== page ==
TAM was formulated by Fred D. Davis to provide a valid measurement scale for assessing user acceptance of computers (Davis 1989, 1993). TAM is focused more on technology, and is claimed to be different from previous measurements as it provides a valid measurement scale to predict user acceptance of IT. These measurements were derived from TRA. To measure user acceptance, TAM uses two variables, “perceived usefulness” and “perceived ease” of use (Davis 1989, 1993). Perceived usefulness (PU) refers to the degree to which the user believes the new technology would enhance job performance (Davis 1989, 1993; Davis, Bagozzi & Warshaw 1989). Perceived ease of use (PEU) refers to the user’s belief that using the new technology would require minimum effort (Davis 1989, 1993; Davis, Bagozzi & Warshaw 1989). TAM suggested that the user’s intention to use new technology is jointly determined by attitudes toward using and perceived usefulness (Davis 1989, 1993; Davis, Bagozzi & Warshaw 1989) as shown in Figure 1:
Figure 1. Technology Acceptance Model (adopted from Davis 1989)
PEU may be influenced by two factors: the “availability of training and support” and “perceived accessibility” of the new technology (Karahanna & Straub 1999). PEU is also influenced by computer self-efficacy, objective usability, and direct experience (Venkatesh & Davis 1996). PU may be influenced by three factors: the availability of training and support; the social presence of the technology through communication channels; and the social influence to use the new technology (Karahanna & Straub 1999). However, in TAM the main focus to measure user acceptance is PU and PEU. TAM seems to ignore subjective norms found in both TRA and TPB. Probably TAM assumes that subjective norms are included within external variables.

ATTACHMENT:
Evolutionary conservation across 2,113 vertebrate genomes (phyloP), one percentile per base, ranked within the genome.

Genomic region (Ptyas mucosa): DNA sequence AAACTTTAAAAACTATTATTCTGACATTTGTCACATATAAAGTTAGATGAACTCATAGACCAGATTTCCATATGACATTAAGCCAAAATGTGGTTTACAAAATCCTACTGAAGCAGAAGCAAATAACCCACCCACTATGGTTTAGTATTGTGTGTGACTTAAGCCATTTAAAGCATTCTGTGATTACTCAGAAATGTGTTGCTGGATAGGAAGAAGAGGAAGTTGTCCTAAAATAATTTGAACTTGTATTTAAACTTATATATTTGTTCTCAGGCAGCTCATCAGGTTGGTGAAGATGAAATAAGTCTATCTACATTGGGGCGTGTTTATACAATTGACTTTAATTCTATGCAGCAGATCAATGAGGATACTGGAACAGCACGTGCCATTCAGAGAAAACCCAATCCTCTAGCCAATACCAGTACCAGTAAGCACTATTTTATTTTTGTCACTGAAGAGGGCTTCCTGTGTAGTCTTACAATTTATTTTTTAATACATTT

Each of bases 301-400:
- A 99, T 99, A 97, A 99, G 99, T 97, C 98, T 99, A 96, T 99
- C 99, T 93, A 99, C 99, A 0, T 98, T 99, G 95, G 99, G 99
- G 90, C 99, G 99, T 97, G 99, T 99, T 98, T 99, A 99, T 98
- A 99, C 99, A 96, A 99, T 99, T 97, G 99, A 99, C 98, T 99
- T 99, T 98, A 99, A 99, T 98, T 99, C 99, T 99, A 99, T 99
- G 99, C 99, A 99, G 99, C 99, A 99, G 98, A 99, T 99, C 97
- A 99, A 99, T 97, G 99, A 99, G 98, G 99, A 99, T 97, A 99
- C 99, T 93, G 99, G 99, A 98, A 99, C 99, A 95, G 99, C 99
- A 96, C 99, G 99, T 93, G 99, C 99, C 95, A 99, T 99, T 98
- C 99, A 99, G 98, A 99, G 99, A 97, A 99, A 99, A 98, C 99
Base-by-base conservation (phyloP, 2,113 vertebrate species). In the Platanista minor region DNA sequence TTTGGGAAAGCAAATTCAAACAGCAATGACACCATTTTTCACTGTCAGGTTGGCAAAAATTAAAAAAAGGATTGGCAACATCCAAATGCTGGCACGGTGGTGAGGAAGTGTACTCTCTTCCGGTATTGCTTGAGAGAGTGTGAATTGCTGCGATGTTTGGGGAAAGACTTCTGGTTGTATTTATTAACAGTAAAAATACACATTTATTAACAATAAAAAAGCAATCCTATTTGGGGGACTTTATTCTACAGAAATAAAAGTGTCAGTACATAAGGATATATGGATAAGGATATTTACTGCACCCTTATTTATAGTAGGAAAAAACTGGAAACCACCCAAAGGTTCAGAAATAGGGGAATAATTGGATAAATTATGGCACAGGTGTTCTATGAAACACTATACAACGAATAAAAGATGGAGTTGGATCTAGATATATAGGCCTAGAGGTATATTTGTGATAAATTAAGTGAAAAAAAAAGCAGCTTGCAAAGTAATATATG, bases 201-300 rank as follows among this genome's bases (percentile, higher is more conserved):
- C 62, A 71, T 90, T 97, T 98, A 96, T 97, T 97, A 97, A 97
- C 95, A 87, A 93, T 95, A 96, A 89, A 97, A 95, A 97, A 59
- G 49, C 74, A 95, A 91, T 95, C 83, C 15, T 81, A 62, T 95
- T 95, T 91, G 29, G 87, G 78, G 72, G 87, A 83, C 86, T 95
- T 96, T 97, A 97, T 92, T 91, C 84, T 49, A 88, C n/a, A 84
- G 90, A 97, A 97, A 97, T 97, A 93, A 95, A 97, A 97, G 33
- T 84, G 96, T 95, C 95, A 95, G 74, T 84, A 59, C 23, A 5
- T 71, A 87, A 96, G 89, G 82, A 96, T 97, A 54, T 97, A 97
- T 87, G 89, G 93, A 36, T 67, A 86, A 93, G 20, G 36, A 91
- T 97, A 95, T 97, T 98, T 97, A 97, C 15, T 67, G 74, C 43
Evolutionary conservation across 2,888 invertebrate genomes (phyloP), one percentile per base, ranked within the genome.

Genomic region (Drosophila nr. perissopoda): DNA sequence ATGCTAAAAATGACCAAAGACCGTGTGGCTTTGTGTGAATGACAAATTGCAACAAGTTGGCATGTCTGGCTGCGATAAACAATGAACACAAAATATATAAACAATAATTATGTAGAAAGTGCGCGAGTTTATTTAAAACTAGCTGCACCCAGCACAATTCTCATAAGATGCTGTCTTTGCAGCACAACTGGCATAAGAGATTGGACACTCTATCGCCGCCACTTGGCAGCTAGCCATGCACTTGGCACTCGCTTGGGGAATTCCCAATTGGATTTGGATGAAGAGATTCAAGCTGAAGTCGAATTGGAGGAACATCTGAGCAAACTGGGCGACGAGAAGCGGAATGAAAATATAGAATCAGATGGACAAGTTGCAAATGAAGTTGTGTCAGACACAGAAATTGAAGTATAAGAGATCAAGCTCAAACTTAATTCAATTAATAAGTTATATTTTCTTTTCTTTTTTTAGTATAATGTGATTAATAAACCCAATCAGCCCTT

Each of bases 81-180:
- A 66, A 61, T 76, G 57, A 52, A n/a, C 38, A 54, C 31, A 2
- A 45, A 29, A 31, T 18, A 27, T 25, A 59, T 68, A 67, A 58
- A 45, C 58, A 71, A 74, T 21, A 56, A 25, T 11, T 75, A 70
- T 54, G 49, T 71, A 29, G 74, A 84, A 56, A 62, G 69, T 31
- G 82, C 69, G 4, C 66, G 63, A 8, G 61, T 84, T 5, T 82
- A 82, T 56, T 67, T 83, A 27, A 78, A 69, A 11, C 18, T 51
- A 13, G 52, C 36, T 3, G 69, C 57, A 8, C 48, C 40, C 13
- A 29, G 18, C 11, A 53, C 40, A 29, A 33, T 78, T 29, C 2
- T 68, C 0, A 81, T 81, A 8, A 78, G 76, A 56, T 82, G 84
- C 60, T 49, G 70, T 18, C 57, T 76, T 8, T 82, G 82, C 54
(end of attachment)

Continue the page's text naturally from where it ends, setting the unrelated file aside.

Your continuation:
As a model of measuring and predicting user acceptance of new technology, TAM has been tested in various contexts. It has been tested on IT adoption in North America, Switzerland, and Japan (Straub, Keil & Brenner 1997). It has also been tested with government employees (Roberts & Henderson 2000), web systems and e-commerce (Chen & Tan 2004; Lederer et al. 2000; Moon & Kim 2001; Yi & Hwang 2003), electronic supermarkets (Henderson & Divett 2003), and even in agricultural sectors (Flett et al. 2004). TAM is widely used and has been perceived as valid in different contexts.
Although TAM has been widely used, it has been found that it could not explain the IT adoption experience in Japan (Straub, Keil & Brenner 1997). Straub et.al. (1997) believe that this is due to cultural differences. Although it is not clear whether culture is the cause of differences in that study result and what the specific cultural characteristics are that cause the differences, TAM still could not explain the Japanese experience in IT adoption. Furthermore, TAM measurement tools (questionnaires for PEU and PU) could be biased if the researcher changes the order of questions asked. Changing the order or even the wording of questions is common practice when adapting TAM for investigations in different contexts (Davis & Venkatesh 1996). The order of questions and the translations of TAM’s questionnaire might be responsible for the Japanese result. Other research has found that although TAM is useful for predicting user acceptance of new technology, it is better in explaining technology adoption if the researcher takes into account human and social change processes and also the adoption of innovation model (Legris, Ingham & Collerette 2003). TAM’s focus on PU and PEU did not cover whether there is the need for applicability of a technology (IT) or whether it is “objectively” useful.
Finally, TAM has been extended and evolved into TAM2. TAM2 extends the original TAM to include factors such as subjective norms, image, job relevance, output quality, result demonstrability, experience, and voluntariness (Venkatesh & Davis 2000). TAM2 has also incorporated some aspects that are similar to the innovation adoption model: observability, triability, and compatibility (Rogers 1995) as suggested by Legris et.al (2003).
Even with the modification, TAM is used to explain behaviour based on specific stimuli given to individuals as is the case with TRA and TPB. It does not take into account the interactions between individuals within an organisation. TRA, TPB, and TAM usually predict the acceptance (or behaviour) of innovations as a statistical aggregate from respondents’ responses.
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